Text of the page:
Lonely Tune of Tehran

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Cannes, Directors' Fortnight

CANNES -- In a bad year for Iranian cinema, when even expected films by Abbas Kiarostami, Samira Makhmalbaf and Amir Naderi have failed to turn up at Cannes, "Lonely Tunes of Tehran" saves the good name of Iran with its touching tale of two lonely misfits struggling to survive in the asphalt jungle. Sensitively written, directed and produced by Saman Salour ("From the Land of Silence," "A Few Kilos of Dates for a Funeral"), this is a film that plucks the heartstrings while it effectively speaks for the masses of poor souls who can neither earn a living nor satisfy their unbearable longing for love. Fest prizes will help unleash its art house potential.

Salour rolls the dice, and wins, on the unusual casting of leads Hamid (Hamid Habibifar) and Behrouz (Behrouz Jalili), respectively a midget and a giant, the first a cocky, sarcastic electrical engineer; the latter a taciturn, morose war veteran missing a few screws. Comic and dignified at the same time, this odd couple teams with the sweet-tempered driver of a dumpster (Mojtaba Bitarafan) to ply the dangerous trade of satellite dish installers, in a country where dishes are illegal and everyone owns one.

Hamid keeps up a non-stop stream of put-downs at poor Behrouz's expense, as they march up the hills to Tehran's wealthy neighborhoods and install rusty dishes on rooftops, slaving away but never earning enough to pay their rent. Economic woes come second, however, to the piercing loneliness each feels and their inability to find even a hint of love from the opposite sex.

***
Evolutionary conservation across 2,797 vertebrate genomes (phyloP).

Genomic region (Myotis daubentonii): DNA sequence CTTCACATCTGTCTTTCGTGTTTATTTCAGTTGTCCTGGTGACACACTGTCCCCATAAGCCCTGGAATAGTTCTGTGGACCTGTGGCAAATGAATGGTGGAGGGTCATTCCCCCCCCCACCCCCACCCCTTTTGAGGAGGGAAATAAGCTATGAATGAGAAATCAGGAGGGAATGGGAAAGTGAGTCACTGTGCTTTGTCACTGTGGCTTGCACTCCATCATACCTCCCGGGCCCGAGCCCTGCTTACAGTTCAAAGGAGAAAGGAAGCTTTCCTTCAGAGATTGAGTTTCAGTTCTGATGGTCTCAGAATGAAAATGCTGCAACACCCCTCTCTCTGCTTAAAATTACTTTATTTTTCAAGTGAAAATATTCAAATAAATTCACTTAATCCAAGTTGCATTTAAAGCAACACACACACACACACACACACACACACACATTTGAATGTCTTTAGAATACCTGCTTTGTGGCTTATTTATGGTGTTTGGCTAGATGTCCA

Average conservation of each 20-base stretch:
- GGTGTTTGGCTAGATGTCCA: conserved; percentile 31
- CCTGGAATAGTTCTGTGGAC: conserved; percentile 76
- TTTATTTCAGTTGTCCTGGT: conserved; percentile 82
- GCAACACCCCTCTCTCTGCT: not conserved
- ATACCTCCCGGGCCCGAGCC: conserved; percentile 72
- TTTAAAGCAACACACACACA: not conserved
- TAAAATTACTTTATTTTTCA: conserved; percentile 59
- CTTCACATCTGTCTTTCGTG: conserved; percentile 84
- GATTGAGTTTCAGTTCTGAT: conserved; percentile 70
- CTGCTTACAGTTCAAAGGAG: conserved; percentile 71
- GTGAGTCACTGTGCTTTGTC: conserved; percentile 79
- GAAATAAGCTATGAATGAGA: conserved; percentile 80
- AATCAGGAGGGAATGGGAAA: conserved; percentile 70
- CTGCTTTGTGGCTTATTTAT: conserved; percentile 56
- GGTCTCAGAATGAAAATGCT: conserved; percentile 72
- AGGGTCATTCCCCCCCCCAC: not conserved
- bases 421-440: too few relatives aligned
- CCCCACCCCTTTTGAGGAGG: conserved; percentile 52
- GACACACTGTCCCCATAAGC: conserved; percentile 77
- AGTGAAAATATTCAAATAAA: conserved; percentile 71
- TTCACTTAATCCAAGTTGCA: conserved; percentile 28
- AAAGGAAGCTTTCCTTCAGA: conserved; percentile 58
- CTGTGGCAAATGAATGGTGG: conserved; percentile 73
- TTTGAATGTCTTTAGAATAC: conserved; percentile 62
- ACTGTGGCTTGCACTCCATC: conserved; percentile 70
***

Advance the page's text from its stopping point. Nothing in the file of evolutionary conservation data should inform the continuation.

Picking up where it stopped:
As in Mohamad Ahmadi's "Poet of the Wastes," the main characters unrealistically fall for a beautiful lady they meet (Maryam Sabaghian), who becomes a focus for their fantasies. Salour skillfully plays them off each other, stopping just short of pathos until the final scene when he lets out the emotional stops, abetted by Mohammad Salarvand's touching musical score.

Story can be faulted for being too one-note, as most of the film is nothing more than a comic portrait of Hamid and Behrouz's bickering and bonding. Fortunately the pace of this 75-minute film is swift and even in translation the Persian dialog comes across as amusing.

Giving the proceedings a quality look is Touraj Aslani's superbly imaginative camerawork, which paints an unforgettable double portrait of Tehran both in its daytime, traffic-choked ferocity, and its peaceful nocturnal beauty.

Cast: Hamid Habibifar, Behrouz Jalili, Mojtaba Bitarafan, Maryam Sabaghian, Mohammad-Reza Salour, Mohammad Fassihi. Director: Saman Salour. Screenwriter: Saman Salour. Producers: Saman Salour, Nasrine Medard de Chardon. Director of photography: Touraj Aslani. Production designer: Saman Salour. Music: Mohammad Salarvand. Sound: Mohammad Shahverdi. Editor: Saman Salour
Sales Agent: DreamLab Films, France
No MPAA rating, 79 minutes.

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